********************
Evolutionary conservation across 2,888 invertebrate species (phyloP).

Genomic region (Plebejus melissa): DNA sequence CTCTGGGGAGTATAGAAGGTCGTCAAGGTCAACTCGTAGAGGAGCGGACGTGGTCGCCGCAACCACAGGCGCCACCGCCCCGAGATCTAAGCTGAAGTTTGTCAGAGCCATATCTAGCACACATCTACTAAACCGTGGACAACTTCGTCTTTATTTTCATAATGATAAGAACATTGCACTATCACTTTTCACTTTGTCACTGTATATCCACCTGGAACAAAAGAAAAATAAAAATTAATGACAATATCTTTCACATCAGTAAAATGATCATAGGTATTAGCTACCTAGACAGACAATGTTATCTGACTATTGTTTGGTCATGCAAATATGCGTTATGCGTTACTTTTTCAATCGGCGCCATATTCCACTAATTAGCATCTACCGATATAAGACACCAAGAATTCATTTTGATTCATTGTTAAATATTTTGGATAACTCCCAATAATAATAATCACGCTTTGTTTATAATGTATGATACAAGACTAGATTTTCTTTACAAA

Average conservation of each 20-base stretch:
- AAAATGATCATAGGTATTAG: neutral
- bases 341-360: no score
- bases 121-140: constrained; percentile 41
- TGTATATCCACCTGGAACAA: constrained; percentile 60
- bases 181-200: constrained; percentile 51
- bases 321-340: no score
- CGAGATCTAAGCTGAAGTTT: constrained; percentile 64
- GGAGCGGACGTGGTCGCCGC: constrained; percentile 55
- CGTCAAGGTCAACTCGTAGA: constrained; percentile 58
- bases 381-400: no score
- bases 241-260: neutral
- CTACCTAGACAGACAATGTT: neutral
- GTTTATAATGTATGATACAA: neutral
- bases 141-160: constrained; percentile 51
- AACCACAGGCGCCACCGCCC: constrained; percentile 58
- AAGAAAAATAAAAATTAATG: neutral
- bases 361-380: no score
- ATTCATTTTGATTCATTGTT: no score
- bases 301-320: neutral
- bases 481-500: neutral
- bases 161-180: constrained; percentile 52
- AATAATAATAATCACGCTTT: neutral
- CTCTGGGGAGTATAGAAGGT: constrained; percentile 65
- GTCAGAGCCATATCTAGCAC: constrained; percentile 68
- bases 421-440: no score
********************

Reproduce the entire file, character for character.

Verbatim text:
Evolutionary conservation across 2,888 invertebrate species (phyloP).

Genomic region (Plebejus melissa): DNA sequence CTCTGGGGAGTATAGAAGGTCGTCAAGGTCAACTCGTAGAGGAGCGGACGTGGTCGCCGCAACCACAGGCGCCACCGCCCCGAGATCTAAGCTGAAGTTTGTCAGAGCCATATCTAGCACACATCTACTAAACCGTGGACAACTTCGTCTTTATTTTCATAATGATAAGAACATTGCACTATCACTTTTCACTTTGTCACTGTATATCCACCTGGAACAAAAGAAAAATAAAAATTAATGACAATATCTTTCACATCAGTAAAATGATCATAGGTATTAGCTACCTAGACAGACAATGTTATCTGACTATTGTTTGGTCATGCAAATATGCGTTATGCGTTACTTTTTCAATCGGCGCCATATTCCACTAATTAGCATCTACCGATATAAGACACCAAGAATTCATTTTGATTCATTGTTAAATATTTTGGATAACTCCCAATAATAATAATCACGCTTTGTTTATAATGTATGATACAAGACTAGATTTTCTTTACAAA

Average conservation of each 20-base stretch:
- AAAATGATCATAGGTATTAG: neutral
- bases 341-360: no score
- bases 121-140: constrained; percentile 41
- TGTATATCCACCTGGAACAA: constrained; percentile 60
- bases 181-200: constrained; percentile 51
- bases 321-340: no score
- CGAGATCTAAGCTGAAGTTT: constrained; percentile 64
- GGAGCGGACGTGGTCGCCGC: constrained; percentile 55
- CGTCAAGGTCAACTCGTAGA: constrained; percentile 58
- bases 381-400: no score
- bases 241-260: neutral
- CTACCTAGACAGACAATGTT: neutral
- GTTTATAATGTATGATACAA: neutral
- bases 141-160: constrained; percentile 51
- AACCACAGGCGCCACCGCCC: constrained; percentile 58
- AAGAAAAATAAAAATTAATG: neutral
- bases 361-380: no score
- ATTCATTTTGATTCATTGTT: no score
- bases 301-320: neutral
- bases 481-500: neutral
- bases 161-180: constrained; percentile 52
- AATAATAATAATCACGCTTT: neutral
- CTCTGGGGAGTATAGAAGGT: constrained; percentile 65
- GTCAGAGCCATATCTAGCAC: constrained; percentile 68
- bases 421-440: no score